Tennessee lawmakers adjourn after finalizing $1.9B tax cut and refund for businesses

Tennessee’s GOP-controlled General Assembly on Thursday adjourned for the year, concluding months of tense political infighting that doomed Republican Gov. Bill Lee’s universal school voucher push. But a bill allowing some teachers to carry firearms in public schools and one adding a nearly $2 billion tax cut and refund for businesses received last-minute approval.

For months, Lee declared enacting universal school vouchers his top priority for the Legislative Session. At the same time, he warned that lawmakers must pass the major tax cut and refund for businesses to prevent a potential lawsuit as critics alleged the state violated the U.S. Constitution.

The ambitious pitches were made to a legislative body still harboring deep resentments from the past year, where inaction on gun control and safety measures had left deep divides between the Senate and House. Meanwhile, the explosive attention from the expulsions of two young Black Democratic lawmakers resulted in retaliatory restrictions on how long certain House members could speak during legislative debates and limitations on seating inside the public galleries.

“This was a Session of good, bad and ugly,” said Democratic Sen. Raumesh Akbari. “Unfortunately some really really bad bills ended up passing.”

While Lee was unable to find consensus on his voucher pitch — an initiative that he vowed to renew next year — he was able to secure a last-minute deal on the eye-popping $1.9 billion tax cut and refund for businesses. The amount is almost 4% of the state’s $52.8 billion budget, which largely does not contain tax breaks for most Tennesseans.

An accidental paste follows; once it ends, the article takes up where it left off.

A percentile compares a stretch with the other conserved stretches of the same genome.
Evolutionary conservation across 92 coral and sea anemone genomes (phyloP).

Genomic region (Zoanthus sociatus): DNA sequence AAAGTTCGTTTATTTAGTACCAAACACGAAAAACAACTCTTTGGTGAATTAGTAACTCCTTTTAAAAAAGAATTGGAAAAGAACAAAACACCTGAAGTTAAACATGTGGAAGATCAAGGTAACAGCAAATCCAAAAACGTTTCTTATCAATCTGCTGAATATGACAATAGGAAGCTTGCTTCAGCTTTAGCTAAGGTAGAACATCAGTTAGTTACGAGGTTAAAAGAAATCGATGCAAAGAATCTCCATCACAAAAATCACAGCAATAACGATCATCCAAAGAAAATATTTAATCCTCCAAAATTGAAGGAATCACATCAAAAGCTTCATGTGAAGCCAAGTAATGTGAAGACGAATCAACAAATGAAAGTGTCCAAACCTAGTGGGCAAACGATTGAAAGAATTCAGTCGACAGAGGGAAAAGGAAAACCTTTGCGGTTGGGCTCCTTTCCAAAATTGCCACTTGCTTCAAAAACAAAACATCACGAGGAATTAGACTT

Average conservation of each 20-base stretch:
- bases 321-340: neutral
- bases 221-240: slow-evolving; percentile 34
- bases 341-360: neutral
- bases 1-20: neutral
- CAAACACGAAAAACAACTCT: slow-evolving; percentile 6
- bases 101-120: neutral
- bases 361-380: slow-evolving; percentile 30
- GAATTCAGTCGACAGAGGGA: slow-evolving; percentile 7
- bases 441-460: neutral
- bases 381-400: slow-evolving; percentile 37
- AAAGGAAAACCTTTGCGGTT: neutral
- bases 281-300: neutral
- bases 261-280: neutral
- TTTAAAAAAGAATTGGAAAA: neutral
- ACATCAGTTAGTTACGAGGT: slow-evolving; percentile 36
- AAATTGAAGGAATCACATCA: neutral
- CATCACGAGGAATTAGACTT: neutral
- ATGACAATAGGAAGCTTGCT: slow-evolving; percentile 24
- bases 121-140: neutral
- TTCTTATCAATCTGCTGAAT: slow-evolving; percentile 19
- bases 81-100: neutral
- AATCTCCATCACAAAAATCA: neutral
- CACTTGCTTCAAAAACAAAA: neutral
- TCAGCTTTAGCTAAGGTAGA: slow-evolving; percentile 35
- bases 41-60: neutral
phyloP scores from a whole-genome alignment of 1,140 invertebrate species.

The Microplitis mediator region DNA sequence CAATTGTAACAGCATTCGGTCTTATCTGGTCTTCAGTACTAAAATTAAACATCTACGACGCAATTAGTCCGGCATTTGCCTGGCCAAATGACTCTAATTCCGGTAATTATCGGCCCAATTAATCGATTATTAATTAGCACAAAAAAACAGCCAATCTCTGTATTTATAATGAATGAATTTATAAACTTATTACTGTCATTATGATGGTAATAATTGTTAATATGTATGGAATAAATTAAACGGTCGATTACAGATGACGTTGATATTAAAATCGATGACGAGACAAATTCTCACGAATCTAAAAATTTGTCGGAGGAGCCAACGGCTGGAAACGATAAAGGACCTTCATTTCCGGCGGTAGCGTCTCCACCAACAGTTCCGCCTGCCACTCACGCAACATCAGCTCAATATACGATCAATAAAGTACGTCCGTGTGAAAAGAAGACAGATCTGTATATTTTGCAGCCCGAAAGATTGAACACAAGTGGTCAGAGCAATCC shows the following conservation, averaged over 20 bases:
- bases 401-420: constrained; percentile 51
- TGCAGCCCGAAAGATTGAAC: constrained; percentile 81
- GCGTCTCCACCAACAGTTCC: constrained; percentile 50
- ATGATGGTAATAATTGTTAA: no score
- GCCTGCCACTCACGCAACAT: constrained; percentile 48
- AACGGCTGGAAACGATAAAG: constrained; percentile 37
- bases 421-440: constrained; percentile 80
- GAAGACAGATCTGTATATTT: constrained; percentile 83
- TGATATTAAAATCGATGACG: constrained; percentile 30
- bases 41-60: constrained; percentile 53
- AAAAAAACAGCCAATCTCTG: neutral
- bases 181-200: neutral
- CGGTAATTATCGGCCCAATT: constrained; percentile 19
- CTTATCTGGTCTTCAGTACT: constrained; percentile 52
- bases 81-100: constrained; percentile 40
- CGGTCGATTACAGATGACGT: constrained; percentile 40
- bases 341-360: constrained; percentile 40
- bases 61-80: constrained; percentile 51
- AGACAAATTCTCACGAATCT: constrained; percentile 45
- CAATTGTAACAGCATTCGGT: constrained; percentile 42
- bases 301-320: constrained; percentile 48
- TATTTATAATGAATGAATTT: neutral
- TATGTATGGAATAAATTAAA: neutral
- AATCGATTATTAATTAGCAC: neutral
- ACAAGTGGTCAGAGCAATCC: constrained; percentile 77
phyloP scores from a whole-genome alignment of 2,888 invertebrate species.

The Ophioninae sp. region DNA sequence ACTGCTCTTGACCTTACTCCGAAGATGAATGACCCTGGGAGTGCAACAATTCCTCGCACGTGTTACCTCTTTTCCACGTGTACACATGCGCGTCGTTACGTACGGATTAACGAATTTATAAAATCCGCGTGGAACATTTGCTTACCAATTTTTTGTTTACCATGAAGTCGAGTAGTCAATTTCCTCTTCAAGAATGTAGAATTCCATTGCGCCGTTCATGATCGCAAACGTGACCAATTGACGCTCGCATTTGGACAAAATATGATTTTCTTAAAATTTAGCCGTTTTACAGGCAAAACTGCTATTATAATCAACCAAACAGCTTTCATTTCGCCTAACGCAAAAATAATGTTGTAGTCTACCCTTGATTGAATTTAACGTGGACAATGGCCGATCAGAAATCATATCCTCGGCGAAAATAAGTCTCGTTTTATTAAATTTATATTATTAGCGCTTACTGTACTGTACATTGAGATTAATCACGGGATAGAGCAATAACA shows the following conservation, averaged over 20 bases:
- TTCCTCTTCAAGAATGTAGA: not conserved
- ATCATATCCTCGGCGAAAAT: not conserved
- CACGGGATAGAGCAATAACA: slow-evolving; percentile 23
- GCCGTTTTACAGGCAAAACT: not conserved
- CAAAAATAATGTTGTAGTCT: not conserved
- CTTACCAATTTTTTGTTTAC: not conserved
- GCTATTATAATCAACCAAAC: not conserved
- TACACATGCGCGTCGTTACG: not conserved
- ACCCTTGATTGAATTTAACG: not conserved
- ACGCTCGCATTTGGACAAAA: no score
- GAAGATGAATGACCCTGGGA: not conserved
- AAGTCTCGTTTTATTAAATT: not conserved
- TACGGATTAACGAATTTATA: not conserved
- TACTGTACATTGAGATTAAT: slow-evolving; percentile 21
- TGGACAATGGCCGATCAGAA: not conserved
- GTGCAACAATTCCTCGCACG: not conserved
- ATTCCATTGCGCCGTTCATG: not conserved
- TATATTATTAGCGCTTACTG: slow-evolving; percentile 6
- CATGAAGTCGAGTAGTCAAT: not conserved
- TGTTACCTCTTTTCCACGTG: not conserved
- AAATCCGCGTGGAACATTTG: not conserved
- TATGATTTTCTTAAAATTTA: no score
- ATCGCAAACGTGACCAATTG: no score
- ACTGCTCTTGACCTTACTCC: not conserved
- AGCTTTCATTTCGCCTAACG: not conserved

“We accomplished things that will benefit the people of this state,” Lee told reporters after lawmakers adjourned. “And I’m proud of the work of the men and women that have come together and worked together to compromise and figure out the way forward to make life better for the people that live in this state.”

At issue are concerns that the state’s 90-year-old franchise tax violates the U.S. Constitution’s Commerce Clause, which bans states from passing laws that burden interstate commerce. The statute hasn’t been formally challenged, but late last year, a handful of companies sent a letter to lawmakers demanding the Legislature fix the law or risk a legal battle.

“Bottom line, Tennessee pays its bills,” said Republican Sen. Rusty Crowe. “The state of Tennessee wrongly took this money and we’re going to pay these companies back.”

House and Senate leaders disagreed for months over details on how to resolve the legal questions surrounding the franchise tax. On the last day of the session, both sides conceded to offer businesses to apply for retroactive refunds for the past three years in exchange for temporarily disclosing the names of businesses that sought a refund and the ranges of refund amounts — a first in Tennessee history.

Yet the names of the businesses will only be posted by the Department of Revenue publicly for 30 days in June 2025. Companies will have to apply for the refund this year.